“FROM THE CLASSROOM”
By Ray Hill, Professor Emeritus, Santa Rosa Junior College
With the holiday season approaching, we typically see an increase in reports of suspected DUI's by 911 callers. This important bulletin clarifies best practices by patrol and dispatch personnel on how to respond to such calls, including the decision to "follow and observe" or the duty to stop the vehicle immediately.
Recently, I received an inquiry from one of the agencies I work with regarding a roll call discussion over “911” calls and DUI stops. The question was - If after receiving a dispatch, does there have to be some observation of a CVC violation or erratic driving before initiating an investigatory detention.
The case law answer is No! Here are a U.S. Supreme Court case and California Supreme Court case on point:
After an anonymous "911" cell report of reckless driving, a CHP officer pulled over a Ford pickup truck on Hwy. 1 in Mendocino County. The caller had reported that the truck “had run her off the road”; a full vehicle description was provided (including license plate number); and a mile marker and direction of vehicle travel (southbound on Hwy. 1) was provided by the reporting party. The vehicle was observed and followed for five minutes (while awaiting backup), but the officer viewed no illegal or unusual driving activity. After the stop, officers detected the overwhelming smell of cannabis emanating from the truck bed. They searched and found four large bags containing 30 pounds of cannabis. U.S. ruled the call included an eyewitness report of the incident, location, and complete vehicle description A “false tipster” would think twice before using “911” because of the available technology to capture, record, and trace the call source information. Running another car off the road suggests impairment that is characteristic of DUI. The officer’s failure to observe any additional suspicious driving did not dispel reasonable suspicion to detain (Navarette v. California, U.S., 4/14).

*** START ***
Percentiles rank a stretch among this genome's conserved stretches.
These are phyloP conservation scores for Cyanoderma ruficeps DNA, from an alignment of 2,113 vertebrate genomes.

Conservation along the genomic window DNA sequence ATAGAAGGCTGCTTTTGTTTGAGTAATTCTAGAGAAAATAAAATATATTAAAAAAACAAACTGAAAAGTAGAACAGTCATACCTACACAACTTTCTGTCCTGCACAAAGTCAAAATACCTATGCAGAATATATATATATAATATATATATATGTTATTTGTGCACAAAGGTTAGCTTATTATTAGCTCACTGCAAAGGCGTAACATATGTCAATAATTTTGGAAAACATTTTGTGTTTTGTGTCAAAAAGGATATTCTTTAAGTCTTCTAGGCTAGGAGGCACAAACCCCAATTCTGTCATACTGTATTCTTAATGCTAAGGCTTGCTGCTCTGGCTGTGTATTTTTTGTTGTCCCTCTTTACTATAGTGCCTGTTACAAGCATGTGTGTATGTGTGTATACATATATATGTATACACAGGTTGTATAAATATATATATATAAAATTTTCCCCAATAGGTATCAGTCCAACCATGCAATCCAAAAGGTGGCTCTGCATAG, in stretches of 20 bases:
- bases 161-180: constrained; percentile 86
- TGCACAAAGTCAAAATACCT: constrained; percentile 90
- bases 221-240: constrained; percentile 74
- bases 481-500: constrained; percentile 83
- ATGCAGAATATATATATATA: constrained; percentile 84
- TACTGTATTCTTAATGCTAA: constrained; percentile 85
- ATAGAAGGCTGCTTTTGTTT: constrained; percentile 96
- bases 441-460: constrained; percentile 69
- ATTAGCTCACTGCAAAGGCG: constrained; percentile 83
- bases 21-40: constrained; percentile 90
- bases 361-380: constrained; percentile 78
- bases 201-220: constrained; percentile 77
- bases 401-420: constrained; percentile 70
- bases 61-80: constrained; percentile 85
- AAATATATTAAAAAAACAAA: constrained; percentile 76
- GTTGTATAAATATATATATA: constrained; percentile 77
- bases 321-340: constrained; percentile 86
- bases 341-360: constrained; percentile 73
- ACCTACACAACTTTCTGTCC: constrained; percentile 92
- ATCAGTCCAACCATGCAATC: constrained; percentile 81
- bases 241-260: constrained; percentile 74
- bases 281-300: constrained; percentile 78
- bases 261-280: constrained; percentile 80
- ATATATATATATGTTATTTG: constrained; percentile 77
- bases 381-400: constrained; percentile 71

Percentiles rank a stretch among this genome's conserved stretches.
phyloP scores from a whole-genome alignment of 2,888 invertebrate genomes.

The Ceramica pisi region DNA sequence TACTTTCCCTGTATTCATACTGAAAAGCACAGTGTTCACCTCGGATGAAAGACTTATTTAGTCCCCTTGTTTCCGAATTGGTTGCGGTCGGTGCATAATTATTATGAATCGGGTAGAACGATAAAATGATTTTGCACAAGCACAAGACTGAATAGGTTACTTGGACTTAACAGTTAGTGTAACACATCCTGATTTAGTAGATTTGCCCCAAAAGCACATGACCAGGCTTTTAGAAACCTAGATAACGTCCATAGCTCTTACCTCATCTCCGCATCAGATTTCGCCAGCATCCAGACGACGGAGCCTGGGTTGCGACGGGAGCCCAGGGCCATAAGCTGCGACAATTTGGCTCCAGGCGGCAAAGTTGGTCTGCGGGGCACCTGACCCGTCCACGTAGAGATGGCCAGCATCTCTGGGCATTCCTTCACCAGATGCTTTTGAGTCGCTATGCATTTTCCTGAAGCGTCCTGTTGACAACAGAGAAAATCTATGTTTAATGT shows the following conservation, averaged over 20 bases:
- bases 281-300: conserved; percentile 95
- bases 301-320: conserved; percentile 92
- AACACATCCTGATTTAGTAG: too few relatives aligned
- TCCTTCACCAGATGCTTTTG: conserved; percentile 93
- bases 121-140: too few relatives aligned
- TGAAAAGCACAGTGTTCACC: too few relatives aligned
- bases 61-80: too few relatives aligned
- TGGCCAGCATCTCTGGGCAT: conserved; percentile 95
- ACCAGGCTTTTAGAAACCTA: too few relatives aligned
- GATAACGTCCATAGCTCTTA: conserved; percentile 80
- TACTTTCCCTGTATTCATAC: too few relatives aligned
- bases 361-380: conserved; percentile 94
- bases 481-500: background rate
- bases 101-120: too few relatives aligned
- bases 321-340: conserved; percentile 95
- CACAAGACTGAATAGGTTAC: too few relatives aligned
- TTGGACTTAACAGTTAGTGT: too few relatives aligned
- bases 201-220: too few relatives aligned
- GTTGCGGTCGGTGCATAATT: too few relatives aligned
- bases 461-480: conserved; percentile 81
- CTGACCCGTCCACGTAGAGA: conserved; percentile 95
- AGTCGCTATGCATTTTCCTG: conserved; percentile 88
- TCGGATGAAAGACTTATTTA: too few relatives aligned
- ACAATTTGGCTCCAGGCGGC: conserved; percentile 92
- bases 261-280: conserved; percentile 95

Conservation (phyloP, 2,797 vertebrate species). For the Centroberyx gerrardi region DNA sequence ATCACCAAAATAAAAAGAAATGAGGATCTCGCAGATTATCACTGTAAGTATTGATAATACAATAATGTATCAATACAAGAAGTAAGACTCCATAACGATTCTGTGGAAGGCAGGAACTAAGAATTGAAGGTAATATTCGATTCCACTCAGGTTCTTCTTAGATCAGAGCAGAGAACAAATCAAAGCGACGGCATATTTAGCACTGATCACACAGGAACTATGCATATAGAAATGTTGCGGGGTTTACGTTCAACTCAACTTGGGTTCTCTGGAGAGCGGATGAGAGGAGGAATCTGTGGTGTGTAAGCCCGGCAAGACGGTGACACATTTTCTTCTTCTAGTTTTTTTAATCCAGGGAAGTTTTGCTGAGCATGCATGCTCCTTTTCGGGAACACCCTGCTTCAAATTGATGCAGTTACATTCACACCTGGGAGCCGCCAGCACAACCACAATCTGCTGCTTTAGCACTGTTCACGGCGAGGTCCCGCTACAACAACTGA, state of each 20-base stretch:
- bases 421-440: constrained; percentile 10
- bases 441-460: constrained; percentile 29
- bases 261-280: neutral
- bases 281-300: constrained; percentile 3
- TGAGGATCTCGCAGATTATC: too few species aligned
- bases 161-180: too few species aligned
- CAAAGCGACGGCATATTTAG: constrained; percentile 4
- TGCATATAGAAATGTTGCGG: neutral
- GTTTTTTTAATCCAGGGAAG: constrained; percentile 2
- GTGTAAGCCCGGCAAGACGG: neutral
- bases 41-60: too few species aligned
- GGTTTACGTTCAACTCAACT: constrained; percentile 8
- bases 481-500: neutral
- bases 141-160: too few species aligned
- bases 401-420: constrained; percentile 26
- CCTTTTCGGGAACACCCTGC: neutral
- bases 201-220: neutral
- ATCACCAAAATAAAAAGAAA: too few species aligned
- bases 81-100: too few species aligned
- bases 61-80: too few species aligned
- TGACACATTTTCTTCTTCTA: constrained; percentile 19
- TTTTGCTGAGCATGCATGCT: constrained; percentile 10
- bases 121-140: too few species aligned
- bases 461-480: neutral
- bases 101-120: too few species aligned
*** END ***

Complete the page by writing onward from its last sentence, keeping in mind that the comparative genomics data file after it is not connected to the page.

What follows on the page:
At 0143 hours, an anonymous caller phoned the CHP in Kern County reporting “an 80’s model blue van”, “heading northbound on Hwy. 99 north of Bakersfield at Airport Dr.”, was “weaving all over the roadway”. Two to three minutes later, an officer observed a blue van traveling northbound, pulled in behind it, but did not observe any Vehicle Code violations. The officer stopped the car and the defendant was arrested for DUI drugs and possession of heroin. Cal. ruled a caller who reports an erratic, possible drunk driver and describes the vehicle and its location will almost always be someone who witnessed the driving (firsthand knowledge). The caller reported the vehicle description, direction of travel and cross street, and there was a close time interval between the report and stop. “An erratic and possible drunk driver poses an imminent threat to public safety and there is a substantial governmental interest in stopping the driver as quickly as possible" - (Peo. v. Wells, Cal., 6/06).
In fact, waiting too much longer after observing the suspect vehicle may put you at risk of civil liability or department administrative action.
“An officer who is following a suspected DUI doesn’t enjoy the luxury of sitting back and waiting for more proof and undoubtedly would be criticized if an accident subsequently occurred” (Peo, v. Wells 2006, supra).
"Requiring the officer to wait for a driver to actually cause or come close to causing an accident before he can stop a vehicle would render the officer morally if not legally culpable for the result” (Lowery v. Gutierrez (2005) 129 Cal. App. 4th 926).
When I teach an Introduction to the Fourth Amendment block in the POST Public Safety Dispatcher’s Course, three areas are emphasized when talking to the “911” caller. Consider reinforcing this information when communicating with your dispatchers or copy this article and forward it to them.
- Obtain a specific description of driving activity, i.e. weaving across lanes, excessive speed (estimate), changing lanes without signaling. “cutting off” other vehicles, number of multiple violations, distance involved, etc. If the caller says something like “this guy is driving crazy” or “I think I’m following a drunk driver”, then follow-up questioning for more driving specifics is necessary for communication to the officer in the field.
- Obtain as complete as possible description of the suspect vehicle, sufficient to distinguish this car from any other car operating on the roadway.
- Obtain a location of the observed driving and direction of travel.
This dispatch information is further documented in your police report to document your reasonable suspicion to detain.
Please refer also to Bob Phillips,” The Fourth Amendment – Search and Seizure – An Update”, 22nd Edition, Pages 318-321.
“Report Drunk Drivers – Call 911” signs are conspicuously posted on our highways and freeways to encourage citizen reporting. The dispatcher and the investigating officer work as a team to conduct an investigatory detention and maintain public safety on our roadways.